Nadal to meet Murray; Petrova upsets Kuznetsova to reach Australian Open quarterfinals

By John Pye, AP
Sunday, January 24, 2010

Nadal, Murray to meet; Petrova upsets Kuznetsova

MELBOURNE, Australia — Rafael Nadal and Andy Murray held off two of the tallest men and biggest servers in tennis on Sunday to set up a quarterfinal meeting at the Australian Open.

Nadal, the defending champion, had a 6-4, 4-6, 6-4, 6-4 win over 6-foot-10 Ivo Karlovic of Croatia, the tallest man on the tour.

In the previous match at Rod Laver Arena, No. 5 Murray overcame 6-foot-9 American John Isner 7-6 (4), 6-3, 6-2 to reach the final eight in Australia for the first time. The 22-year-old Scot hasn’t dropped a set in four matches.

Over in Hisense Arena, Nadia Petrova advanced with another upset win, beating third-ranked Svetlana Kuznetsova 6-3, 3-6, 6-1 to reach the quarters.

In the other section of Petrova’s half of the draw, Zheng Jie set another national mark by becoming the first Chinese player to reach the quarterfinals at Melbourne Park with a 7-6 (6), 6-4 victory over Alona Bondarenko.

Nadal, who beat Roger Federer in the final here last year to capture his first major on hard courts after four titles at the French and one at Wimbledon, was already looking ahead to a different style of match against Murray.

“Being in the quarterfinals is very good news for me … I’m going to have a very difficult match against Andy,” Nadal said. “I want to play my game. … If not maybe I will have a good flight home.”

Nadal only dropped serve once against Karlovic, to surrender the second set. In the third and fourth sets, he broke the Croat in the third games to get on top early.

He showed plenty of emotion after earning a breakpoint in the third set, screaming out “vamos,” or “let’s go,” and spinning as he ripped his left elbow back and raised his left knee.

When he converted the break for a 2-1 lead, he made three-punch celebration.

“I was a little bit unlucky in the end of the second set, in that game, with two nets and one strange return. Anyway, I had mistakes in that game,” Nadal said. “Later, he was playing better.

“But I just wait my chance. Be focused on my serve … and wait the chance on the return. I was returning really well when I had the chance to touch the ball.”

Murray lost the U.S. Open final to Federer in 2008, his only trip to a Grand Slam championship match, and knows he’ll probably have to beat both Nadal and Federer to claim his first major here.

He rated Isner’s serve among the best in the game, so he was delighted to wear down the American after a crucial service break in the eighth game of the second set. He fended off breakpoint chances in the next game to serve out the set.

Murray broke serve again in the seventh game of the third set when Isner netted a forehand and then smashed his racket into the court in disgust.

“It’s been good. I moved really well since the start of the tournament,” Murray said. “I didn’t drop a set yet … not too much to complain about.”

The loss was Isner’s first of the year, which started with his first career ATP title at Auckland, New Zealand.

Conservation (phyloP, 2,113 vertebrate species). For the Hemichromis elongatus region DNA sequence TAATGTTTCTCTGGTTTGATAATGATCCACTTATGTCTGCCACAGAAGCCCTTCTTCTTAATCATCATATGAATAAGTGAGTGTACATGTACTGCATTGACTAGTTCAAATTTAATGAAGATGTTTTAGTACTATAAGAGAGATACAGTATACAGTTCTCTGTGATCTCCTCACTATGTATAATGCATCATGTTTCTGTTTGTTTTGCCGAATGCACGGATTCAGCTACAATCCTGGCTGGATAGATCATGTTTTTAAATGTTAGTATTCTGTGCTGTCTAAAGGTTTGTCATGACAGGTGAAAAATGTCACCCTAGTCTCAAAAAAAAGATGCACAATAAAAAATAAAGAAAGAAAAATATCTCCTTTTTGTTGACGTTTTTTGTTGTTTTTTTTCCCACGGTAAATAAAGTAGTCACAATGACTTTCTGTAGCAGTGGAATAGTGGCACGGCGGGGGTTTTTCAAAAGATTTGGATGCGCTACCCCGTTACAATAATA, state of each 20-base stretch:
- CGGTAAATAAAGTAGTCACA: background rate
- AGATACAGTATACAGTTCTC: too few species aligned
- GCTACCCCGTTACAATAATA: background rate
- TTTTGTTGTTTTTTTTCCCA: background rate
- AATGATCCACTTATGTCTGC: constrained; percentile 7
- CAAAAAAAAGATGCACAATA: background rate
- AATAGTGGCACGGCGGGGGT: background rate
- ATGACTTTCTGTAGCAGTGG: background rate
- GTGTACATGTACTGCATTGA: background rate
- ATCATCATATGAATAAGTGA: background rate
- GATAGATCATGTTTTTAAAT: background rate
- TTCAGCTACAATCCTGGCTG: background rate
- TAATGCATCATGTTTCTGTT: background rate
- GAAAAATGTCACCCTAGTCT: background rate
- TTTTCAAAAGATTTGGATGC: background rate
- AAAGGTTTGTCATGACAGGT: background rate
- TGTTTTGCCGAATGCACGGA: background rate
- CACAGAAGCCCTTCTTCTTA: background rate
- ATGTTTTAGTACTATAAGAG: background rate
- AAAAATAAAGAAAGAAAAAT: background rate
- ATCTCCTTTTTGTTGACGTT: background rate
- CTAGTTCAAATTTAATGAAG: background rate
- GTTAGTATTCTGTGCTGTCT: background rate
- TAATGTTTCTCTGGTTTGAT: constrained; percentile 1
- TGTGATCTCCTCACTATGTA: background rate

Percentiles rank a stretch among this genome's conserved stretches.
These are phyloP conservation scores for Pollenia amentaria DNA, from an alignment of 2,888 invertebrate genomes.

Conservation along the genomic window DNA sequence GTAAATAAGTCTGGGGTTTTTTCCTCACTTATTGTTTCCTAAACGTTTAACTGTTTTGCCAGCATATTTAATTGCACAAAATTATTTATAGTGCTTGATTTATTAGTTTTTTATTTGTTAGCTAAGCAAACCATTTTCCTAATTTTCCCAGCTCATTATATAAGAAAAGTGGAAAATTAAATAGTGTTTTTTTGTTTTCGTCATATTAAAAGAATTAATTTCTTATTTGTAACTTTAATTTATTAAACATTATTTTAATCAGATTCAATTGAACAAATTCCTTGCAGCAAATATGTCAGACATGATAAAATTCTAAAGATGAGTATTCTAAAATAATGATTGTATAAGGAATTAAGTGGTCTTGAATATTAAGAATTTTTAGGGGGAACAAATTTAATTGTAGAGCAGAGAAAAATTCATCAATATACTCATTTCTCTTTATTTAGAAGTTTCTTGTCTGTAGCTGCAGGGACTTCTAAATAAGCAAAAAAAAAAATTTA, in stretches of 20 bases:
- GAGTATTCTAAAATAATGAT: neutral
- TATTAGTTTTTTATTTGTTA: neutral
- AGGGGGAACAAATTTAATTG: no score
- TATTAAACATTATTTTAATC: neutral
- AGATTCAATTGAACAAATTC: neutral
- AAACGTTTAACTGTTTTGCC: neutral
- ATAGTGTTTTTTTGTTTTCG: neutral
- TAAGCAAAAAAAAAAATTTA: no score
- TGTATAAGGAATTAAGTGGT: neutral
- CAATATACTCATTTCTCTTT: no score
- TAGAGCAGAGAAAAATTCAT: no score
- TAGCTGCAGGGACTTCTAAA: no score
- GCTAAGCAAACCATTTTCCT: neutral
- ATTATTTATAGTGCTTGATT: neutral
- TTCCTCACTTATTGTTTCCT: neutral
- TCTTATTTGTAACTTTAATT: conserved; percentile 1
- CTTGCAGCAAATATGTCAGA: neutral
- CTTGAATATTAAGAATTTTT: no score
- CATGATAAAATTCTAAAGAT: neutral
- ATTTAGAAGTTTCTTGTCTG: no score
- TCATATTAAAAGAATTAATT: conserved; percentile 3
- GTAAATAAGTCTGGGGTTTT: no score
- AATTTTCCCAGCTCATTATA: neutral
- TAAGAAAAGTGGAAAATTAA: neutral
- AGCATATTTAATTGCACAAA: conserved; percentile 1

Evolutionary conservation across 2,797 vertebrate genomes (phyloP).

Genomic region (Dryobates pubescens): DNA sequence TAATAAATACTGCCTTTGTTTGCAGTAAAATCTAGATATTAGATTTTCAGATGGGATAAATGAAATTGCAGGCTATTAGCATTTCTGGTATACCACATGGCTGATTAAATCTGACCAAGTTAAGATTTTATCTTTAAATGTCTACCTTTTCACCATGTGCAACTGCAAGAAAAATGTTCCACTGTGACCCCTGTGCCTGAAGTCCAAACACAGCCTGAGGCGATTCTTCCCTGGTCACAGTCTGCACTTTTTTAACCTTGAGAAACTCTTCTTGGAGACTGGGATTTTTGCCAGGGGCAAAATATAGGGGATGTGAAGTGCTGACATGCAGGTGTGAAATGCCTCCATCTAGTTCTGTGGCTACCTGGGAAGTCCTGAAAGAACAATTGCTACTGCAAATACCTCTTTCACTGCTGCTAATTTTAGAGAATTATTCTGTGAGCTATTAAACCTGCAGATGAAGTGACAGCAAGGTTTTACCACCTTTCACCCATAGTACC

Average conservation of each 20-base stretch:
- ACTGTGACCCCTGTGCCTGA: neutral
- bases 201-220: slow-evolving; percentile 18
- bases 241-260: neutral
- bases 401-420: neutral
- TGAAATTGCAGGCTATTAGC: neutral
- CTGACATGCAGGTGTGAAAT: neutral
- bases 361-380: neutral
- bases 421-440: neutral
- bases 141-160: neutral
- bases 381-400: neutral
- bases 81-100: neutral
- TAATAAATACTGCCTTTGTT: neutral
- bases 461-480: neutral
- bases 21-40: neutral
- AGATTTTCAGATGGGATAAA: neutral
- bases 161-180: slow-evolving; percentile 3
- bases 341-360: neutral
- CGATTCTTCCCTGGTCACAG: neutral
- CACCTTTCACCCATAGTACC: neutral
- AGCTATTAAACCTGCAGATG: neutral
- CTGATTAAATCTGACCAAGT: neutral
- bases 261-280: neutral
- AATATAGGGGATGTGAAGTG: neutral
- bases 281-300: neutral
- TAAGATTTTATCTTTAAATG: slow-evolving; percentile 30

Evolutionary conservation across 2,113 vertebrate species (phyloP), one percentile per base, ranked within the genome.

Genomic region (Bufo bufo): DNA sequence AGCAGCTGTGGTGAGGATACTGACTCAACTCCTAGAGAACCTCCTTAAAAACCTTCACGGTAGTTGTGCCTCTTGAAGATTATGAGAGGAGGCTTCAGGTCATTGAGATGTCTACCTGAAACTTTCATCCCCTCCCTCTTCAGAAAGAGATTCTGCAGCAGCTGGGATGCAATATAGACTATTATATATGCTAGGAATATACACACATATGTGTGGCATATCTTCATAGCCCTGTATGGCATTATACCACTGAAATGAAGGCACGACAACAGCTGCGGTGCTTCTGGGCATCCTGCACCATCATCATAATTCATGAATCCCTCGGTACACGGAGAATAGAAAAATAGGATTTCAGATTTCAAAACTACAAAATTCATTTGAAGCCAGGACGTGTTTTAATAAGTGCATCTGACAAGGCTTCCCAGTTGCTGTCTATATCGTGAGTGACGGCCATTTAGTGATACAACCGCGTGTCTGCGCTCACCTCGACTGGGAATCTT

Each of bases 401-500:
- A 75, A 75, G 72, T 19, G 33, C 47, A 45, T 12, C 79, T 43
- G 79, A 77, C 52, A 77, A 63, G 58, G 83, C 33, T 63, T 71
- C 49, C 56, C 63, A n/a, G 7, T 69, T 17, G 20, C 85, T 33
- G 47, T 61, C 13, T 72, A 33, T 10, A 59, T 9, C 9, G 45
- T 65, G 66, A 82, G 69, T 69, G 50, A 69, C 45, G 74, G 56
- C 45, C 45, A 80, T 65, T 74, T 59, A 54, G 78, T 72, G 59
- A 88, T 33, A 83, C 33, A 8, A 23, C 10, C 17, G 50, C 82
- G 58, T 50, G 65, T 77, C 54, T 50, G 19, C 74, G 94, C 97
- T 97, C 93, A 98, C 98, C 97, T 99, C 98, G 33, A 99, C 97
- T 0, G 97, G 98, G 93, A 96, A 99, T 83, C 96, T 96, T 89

Kuznetsova refused to blame her loss on the schedule, coming off a late finish to her third-round win, wrapping it up at almost 2 a.m. Saturday after being four points from defeat.

She committed 52 unforced errors and, in the deciding set, had her serve broken three times.

No. 19 Petrova was coming off a stunning 6-0, 6-1 win over U.S. Open champion Kim Clijsters in the third round.

“Today was similar. I felt like my motivation, my concentration was on the same level,” said Petrova, who equaled her best run at Melbourne Park by making the quarters.

Petrova will meet the winner of the all-Belgian match later Sunday between former No. 1 Justine Henin and 2009 U.S. Open semifinalist Yanina Wickmayer.

The 27-year-old Russian reached a career-high No. 3 in 2006 but doesn’t think she’s achieved her potential yet when it most counts. In her best runs, she lost French Open semifinals in 2003 and ‘05 — when she lost to Henin.

“That’s why I’m working hard and digging deep, because I know there’s still a lot to accomplish,” Petrova said. “There’s still a lot to let out. That’s what I’m really looking for.”

Zheng had already matched her own previous best run in Melbourne by reaching the fourth round, but is still a win away from equaling her best performance at a Grand Slam.

The 26-year-old Zheng made a stunning charge to the Wimbledon semifinals in 2008, becoming only the second wild-card entry and first Chinese player to reach the semis at a major.

“I think Australia is lucky for me because I win the first Grand Slam doubles title in Australia,” said Zheng, who won the Australian Open and Wimbledon doubles titles in 2006 with Yan Zi. “So I’m so happy I’m in the quarterfinal of Australia also.”

She and No. 16 Li Na both reached the fourth round here, the first time two Chinese players have reached that stage at the same Grand Slam tournament. With one on each half of the draw, Zheng said they can both go further.

“But I think we can go the far way,” she said. “I hope we can be in the semifinal for both Chinese player, yet.”

U.S. Open champion Juan Martin del Potro was in action later Sunday against No. 14 Marin Cilic, and No. 7 Andy Roddick faced No. 11 Fernando Gonzalez of Chile.

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